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New offshore wind legislation introduced in Congress; here’s what it includes

In this Aug. 15, 2016 file photo, three of Deepwater Wind's five turbines stand in the water off Block Island, R.I, the nation's first offshore wind farm. (AP Photo/Michael Dwyer, File)AP

Posted on April 25, 2022

STATEN ISLAND, N.Y. — Legislation that would establish an offshore wind revenue-sharing model between the federal government and states adjacent to offshore wind farms was introduced in Congress on Friday by Congresswoman Nicole Malliotakis (R-Staten Island/Brooklyn).

Dubbed the Offshore Wind for Northeastern Energy Revenue (OWNER) Act, Malliotakis introduced the legislation to coincide with Earth Day.

“In honor of Earth Day, I’m proud to introduce legislation that not only returns revenue to New York state, but gives counties, like Richmond and Kings, the revenue stream to invest in coastal protection, hurricane preparedness and infrastructure,” said Malliotakis.

She said that unlike other forms of energy that have established models for shared royalties with adjacent states and conservation programs, current law requires all offshore wind revenues to be returned to the U.S. Treasury.

With New York Bight being leased right off our shores, my legislation would require a large share of the revenue the site generates to be returned to our state to advance these conservation efforts and protective measures, STEM education, and create clean-energy jobs right here in our community. To achieve energy independence we need diversification, and my legislation ensures communities like ours benefit both environmentally and economically from off-shore energy sources,” she added.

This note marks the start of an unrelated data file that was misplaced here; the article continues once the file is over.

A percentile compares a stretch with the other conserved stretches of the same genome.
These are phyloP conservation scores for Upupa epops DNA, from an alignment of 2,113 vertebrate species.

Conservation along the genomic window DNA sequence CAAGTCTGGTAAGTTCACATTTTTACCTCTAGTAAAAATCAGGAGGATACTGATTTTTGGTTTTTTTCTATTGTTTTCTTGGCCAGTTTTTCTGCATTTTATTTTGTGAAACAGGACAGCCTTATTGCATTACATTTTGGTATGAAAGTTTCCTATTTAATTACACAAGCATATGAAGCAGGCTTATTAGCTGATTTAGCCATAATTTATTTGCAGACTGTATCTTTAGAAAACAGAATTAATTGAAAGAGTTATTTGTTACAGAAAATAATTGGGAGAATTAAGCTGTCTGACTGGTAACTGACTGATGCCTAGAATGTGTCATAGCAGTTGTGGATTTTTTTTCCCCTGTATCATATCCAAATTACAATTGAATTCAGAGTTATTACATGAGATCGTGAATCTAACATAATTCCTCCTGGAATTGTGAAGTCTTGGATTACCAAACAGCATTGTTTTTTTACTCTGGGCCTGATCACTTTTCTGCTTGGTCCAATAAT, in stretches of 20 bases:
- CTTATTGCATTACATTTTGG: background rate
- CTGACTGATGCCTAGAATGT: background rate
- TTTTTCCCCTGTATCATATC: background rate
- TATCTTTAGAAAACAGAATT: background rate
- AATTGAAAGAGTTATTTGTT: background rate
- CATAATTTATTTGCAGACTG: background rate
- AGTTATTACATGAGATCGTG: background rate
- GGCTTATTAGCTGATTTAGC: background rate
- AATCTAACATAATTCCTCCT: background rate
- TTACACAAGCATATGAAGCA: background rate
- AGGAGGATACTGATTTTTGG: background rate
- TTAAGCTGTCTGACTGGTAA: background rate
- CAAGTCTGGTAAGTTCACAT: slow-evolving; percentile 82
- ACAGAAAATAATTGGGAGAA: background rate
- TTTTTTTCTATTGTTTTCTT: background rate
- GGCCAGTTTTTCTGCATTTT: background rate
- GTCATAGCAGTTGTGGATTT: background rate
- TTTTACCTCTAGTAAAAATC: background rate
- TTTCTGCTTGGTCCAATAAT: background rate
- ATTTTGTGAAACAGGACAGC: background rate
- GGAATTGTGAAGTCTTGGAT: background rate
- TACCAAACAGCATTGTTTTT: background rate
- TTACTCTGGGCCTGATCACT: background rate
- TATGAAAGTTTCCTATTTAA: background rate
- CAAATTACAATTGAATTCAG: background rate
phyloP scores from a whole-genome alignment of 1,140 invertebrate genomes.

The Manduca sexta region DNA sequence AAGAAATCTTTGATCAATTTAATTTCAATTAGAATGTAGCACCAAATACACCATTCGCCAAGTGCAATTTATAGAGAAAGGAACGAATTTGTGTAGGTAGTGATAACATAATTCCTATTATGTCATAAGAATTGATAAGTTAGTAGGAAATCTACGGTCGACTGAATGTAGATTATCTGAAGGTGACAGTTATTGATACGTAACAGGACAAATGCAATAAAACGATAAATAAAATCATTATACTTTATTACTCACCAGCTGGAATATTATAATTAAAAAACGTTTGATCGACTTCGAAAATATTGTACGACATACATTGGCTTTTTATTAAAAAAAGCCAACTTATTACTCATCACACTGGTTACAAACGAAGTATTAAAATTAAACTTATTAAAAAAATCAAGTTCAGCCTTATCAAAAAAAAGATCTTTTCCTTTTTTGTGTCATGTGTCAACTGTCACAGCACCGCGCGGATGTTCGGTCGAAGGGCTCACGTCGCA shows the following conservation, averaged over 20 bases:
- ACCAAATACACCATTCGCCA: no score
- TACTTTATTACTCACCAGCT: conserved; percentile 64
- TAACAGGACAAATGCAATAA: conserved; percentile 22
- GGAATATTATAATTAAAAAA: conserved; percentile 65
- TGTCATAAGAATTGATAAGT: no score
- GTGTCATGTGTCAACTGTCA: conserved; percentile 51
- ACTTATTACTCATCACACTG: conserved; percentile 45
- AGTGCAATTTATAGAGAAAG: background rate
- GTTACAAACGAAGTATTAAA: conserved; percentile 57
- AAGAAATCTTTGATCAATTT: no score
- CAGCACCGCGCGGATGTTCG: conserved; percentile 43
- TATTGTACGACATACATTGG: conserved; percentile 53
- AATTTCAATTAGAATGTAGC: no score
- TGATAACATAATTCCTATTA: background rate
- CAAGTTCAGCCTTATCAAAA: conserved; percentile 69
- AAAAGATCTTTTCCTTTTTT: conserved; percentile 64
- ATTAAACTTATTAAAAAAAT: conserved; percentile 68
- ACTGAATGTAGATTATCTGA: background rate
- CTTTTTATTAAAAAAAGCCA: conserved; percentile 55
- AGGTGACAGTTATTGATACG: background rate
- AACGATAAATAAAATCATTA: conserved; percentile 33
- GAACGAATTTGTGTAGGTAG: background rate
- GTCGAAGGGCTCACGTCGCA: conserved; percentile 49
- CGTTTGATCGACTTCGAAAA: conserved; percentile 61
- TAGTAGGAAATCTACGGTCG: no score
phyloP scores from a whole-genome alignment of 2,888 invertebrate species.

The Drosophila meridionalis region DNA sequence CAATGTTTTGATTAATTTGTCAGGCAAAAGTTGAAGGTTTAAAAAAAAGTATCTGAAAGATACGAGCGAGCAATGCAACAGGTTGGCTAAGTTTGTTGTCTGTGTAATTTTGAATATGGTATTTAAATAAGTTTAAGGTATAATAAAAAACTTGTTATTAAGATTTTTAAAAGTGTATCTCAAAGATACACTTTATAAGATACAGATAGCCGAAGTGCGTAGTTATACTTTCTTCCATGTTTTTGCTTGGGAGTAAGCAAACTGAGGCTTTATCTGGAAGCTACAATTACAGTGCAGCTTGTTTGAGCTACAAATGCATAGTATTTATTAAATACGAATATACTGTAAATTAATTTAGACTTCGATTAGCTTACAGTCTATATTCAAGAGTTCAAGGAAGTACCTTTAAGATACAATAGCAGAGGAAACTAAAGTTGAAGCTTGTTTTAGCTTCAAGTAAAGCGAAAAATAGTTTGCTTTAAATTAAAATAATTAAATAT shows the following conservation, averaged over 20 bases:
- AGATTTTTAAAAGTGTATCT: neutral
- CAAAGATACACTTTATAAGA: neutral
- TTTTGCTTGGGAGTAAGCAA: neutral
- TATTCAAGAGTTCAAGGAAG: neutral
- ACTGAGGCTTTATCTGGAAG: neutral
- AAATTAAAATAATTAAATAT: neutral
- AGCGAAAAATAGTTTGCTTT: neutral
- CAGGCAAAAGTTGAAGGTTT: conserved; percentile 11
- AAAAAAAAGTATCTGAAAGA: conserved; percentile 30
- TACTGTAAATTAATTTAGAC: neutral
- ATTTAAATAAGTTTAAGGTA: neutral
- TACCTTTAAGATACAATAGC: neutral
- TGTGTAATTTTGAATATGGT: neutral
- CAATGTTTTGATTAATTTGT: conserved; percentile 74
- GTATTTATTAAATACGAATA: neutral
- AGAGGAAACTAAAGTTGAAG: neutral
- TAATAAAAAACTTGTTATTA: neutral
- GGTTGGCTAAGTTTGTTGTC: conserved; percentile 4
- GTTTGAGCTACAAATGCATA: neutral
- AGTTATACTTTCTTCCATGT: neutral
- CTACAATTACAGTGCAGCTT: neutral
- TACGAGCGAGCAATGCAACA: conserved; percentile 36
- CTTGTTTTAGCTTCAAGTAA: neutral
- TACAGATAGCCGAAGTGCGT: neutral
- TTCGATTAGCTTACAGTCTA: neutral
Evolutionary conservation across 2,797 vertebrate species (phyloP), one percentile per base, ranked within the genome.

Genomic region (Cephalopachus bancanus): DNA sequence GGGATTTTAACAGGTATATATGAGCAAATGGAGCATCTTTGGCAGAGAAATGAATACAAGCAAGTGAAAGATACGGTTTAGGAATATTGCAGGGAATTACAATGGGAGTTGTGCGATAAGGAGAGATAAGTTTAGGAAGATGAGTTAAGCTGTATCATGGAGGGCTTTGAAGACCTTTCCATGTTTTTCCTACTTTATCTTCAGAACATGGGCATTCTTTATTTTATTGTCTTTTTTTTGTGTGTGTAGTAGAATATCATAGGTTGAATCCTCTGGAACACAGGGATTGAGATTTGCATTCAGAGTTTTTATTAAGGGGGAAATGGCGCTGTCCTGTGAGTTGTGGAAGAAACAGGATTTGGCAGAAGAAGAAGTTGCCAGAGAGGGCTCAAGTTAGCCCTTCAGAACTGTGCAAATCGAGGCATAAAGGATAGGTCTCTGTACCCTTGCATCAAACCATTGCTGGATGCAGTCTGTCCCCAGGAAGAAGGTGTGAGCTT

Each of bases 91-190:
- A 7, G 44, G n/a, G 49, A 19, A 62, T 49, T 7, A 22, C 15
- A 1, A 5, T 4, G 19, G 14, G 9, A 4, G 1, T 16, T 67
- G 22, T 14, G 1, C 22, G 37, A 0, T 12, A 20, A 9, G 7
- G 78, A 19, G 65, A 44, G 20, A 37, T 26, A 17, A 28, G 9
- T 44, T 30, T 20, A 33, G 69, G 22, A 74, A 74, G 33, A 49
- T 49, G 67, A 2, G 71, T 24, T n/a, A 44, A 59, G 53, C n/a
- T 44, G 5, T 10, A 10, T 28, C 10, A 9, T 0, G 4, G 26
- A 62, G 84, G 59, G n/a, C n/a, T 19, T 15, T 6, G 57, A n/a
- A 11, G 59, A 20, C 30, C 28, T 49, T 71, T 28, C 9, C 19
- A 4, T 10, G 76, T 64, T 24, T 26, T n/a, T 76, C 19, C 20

The Bight refers to the rough triangle shape that runs from Cape May to Montauk. Areas to be leased for a massive wind farm start about 40 nautical miles off the coast of Staten Island, and are within federal waters. Lessees will rent the underwater land for the windmill construction, which will need federal approval, and be able to charge for the energy produced.

According to the Department of Interior (DOI), the turbines on six areas totaling 480,000 acres between New York and New Jersey in the New York Bight would help both states address the need for cleaner energy sources.


Here is what the OWNER Act would include:

  • Send 50% of offshore wind revenue to adjacent states, based on a formula developed by the Secretary of Interior inversely proportional to the distance from the wind farms;
  • 25% of the state revenue will be allocated to coastal counties dependent on the distance from the wind farm.
  • Retroactively disburse bonus bids from the offshore wind lease sales that have already occurred.
  • Allow state funds to be used for coastal protection, including conservation, coastal restoration, hurricane protection, and infrastructure directly affected by coastal wetland losses; workforce training, including for employment in the renewable energy sector and related industries; infrastructure to support renewable energy development and transmission.
  • Allow state funds to also be used for the mitigation of damage to fish, wildlife or natural resources and the impact of outer Continental Shelf activities through the funding of onshore infrastructure projects or planning assistance and administrative costs.
  • Protect the state revenues from sequestration.


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